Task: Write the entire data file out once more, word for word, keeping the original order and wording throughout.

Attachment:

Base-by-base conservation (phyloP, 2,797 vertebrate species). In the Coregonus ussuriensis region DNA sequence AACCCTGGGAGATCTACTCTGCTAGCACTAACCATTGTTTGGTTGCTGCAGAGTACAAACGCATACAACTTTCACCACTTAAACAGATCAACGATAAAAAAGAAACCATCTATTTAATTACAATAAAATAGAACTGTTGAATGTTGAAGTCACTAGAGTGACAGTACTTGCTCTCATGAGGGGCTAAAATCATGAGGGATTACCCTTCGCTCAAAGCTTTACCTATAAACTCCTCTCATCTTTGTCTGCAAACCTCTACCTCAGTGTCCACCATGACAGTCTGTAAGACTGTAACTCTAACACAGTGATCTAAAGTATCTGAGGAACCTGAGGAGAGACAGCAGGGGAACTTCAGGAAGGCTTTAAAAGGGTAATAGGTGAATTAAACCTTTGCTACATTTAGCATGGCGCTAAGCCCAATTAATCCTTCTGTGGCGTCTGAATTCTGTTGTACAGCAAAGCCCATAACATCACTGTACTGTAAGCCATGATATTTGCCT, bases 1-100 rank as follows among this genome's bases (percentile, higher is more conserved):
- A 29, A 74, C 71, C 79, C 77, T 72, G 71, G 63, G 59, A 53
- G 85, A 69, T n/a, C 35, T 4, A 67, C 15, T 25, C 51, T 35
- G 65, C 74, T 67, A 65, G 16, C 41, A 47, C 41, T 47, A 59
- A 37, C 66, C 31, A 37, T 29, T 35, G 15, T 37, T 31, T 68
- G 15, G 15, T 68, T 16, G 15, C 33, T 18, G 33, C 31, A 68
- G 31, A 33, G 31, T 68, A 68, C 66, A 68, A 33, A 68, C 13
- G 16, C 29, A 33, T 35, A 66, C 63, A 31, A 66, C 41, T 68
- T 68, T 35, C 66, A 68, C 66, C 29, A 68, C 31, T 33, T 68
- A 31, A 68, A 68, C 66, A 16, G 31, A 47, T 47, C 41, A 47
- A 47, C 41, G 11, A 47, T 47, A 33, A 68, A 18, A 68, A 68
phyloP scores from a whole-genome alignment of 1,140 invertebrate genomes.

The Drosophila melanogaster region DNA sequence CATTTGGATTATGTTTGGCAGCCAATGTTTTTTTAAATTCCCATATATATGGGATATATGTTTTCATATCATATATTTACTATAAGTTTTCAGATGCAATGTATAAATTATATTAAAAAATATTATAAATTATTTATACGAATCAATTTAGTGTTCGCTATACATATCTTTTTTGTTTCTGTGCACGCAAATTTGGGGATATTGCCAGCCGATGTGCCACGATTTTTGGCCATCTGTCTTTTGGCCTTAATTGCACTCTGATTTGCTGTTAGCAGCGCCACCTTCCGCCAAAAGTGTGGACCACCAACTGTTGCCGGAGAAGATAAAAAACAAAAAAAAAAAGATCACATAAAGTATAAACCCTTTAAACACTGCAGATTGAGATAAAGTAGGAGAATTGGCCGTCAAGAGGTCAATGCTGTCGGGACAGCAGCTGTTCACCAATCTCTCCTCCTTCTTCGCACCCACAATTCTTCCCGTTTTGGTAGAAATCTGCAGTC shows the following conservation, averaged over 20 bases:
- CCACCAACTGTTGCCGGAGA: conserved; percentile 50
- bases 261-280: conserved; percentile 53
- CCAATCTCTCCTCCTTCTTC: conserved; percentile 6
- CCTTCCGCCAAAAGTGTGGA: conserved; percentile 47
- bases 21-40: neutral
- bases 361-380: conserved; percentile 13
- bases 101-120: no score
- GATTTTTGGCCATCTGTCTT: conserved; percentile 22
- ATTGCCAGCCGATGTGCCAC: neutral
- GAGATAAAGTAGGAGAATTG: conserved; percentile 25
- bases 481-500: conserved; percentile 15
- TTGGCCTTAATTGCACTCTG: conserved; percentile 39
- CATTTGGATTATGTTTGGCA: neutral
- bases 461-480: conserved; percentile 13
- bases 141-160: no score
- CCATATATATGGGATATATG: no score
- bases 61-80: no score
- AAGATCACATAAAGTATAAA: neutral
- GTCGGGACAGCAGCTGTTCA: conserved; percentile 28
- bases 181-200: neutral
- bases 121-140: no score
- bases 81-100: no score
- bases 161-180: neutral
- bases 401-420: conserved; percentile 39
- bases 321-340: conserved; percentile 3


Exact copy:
Base-by-base conservation (phyloP, 2,797 vertebrate species). In the Coregonus ussuriensis region DNA sequence AACCCTGGGAGATCTACTCTGCTAGCACTAACCATTGTTTGGTTGCTGCAGAGTACAAACGCATACAACTTTCACCACTTAAACAGATCAACGATAAAAAAGAAACCATCTATTTAATTACAATAAAATAGAACTGTTGAATGTTGAAGTCACTAGAGTGACAGTACTTGCTCTCATGAGGGGCTAAAATCATGAGGGATTACCCTTCGCTCAAAGCTTTACCTATAAACTCCTCTCATCTTTGTCTGCAAACCTCTACCTCAGTGTCCACCATGACAGTCTGTAAGACTGTAACTCTAACACAGTGATCTAAAGTATCTGAGGAACCTGAGGAGAGACAGCAGGGGAACTTCAGGAAGGCTTTAAAAGGGTAATAGGTGAATTAAACCTTTGCTACATTTAGCATGGCGCTAAGCCCAATTAATCCTTCTGTGGCGTCTGAATTCTGTTGTACAGCAAAGCCCATAACATCACTGTACTGTAAGCCATGATATTTGCCT, bases 1-100 rank as follows among this genome's bases (percentile, higher is more conserved):
- A 29, A 74, C 71, C 79, C 77, T 72, G 71, G 63, G 59, A 53
- G 85, A 69, T n/a, C 35, T 4, A 67, C 15, T 25, C 51, T 35
- G 65, C 74, T 67, A 65, G 16, C 41, A 47, C 41, T 47, A 59
- A 37, C 66, C 31, A 37, T 29, T 35, G 15, T 37, T 31, T 68
- G 15, G 15, T 68, T 16, G 15, C 33, T 18, G 33, C 31, A 68
- G 31, A 33, G 31, T 68, A 68, C 66, A 68, A 33, A 68, C 13
- G 16, C 29, A 33, T 35, A 66, C 63, A 31, A 66, C 41, T 68
- T 68, T 35, C 66, A 68, C 66, C 29, A 68, C 31, T 33, T 68
- A 31, A 68, A 68, C 66, A 16, G 31, A 47, T 47, C 41, A 47
- A 47, C 41, G 11, A 47, T 47, A 33, A 68, A 18, A 68, A 68
phyloP scores from a whole-genome alignment of 1,140 invertebrate genomes.

The Drosophila melanogaster region DNA sequence CATTTGGATTATGTTTGGCAGCCAATGTTTTTTTAAATTCCCATATATATGGGATATATGTTTTCATATCATATATTTACTATAAGTTTTCAGATGCAATGTATAAATTATATTAAAAAATATTATAAATTATTTATACGAATCAATTTAGTGTTCGCTATACATATCTTTTTTGTTTCTGTGCACGCAAATTTGGGGATATTGCCAGCCGATGTGCCACGATTTTTGGCCATCTGTCTTTTGGCCTTAATTGCACTCTGATTTGCTGTTAGCAGCGCCACCTTCCGCCAAAAGTGTGGACCACCAACTGTTGCCGGAGAAGATAAAAAACAAAAAAAAAAAGATCACATAAAGTATAAACCCTTTAAACACTGCAGATTGAGATAAAGTAGGAGAATTGGCCGTCAAGAGGTCAATGCTGTCGGGACAGCAGCTGTTCACCAATCTCTCCTCCTTCTTCGCACCCACAATTCTTCCCGTTTTGGTAGAAATCTGCAGTC shows the following conservation, averaged over 20 bases:
- CCACCAACTGTTGCCGGAGA: conserved; percentile 50
- bases 261-280: conserved; percentile 53
- CCAATCTCTCCTCCTTCTTC: conserved; percentile 6
- CCTTCCGCCAAAAGTGTGGA: conserved; percentile 47
- bases 21-40: neutral
- bases 361-380: conserved; percentile 13
- bases 101-120: no score
- GATTTTTGGCCATCTGTCTT: conserved; percentile 22
- ATTGCCAGCCGATGTGCCAC: neutral
- GAGATAAAGTAGGAGAATTG: conserved; percentile 25
- bases 481-500: conserved; percentile 15
- TTGGCCTTAATTGCACTCTG: conserved; percentile 39
- CATTTGGATTATGTTTGGCA: neutral
- bases 461-480: conserved; percentile 13
- bases 141-160: no score
- CCATATATATGGGATATATG: no score
- bases 61-80: no score
- AAGATCACATAAAGTATAAA: neutral
- GTCGGGACAGCAGCTGTTCA: conserved; percentile 28
- bases 181-200: neutral
- bases 121-140: no score
- bases 81-100: no score
- bases 161-180: neutral
- bases 401-420: conserved; percentile 39
- bases 321-340: conserved; percentile 3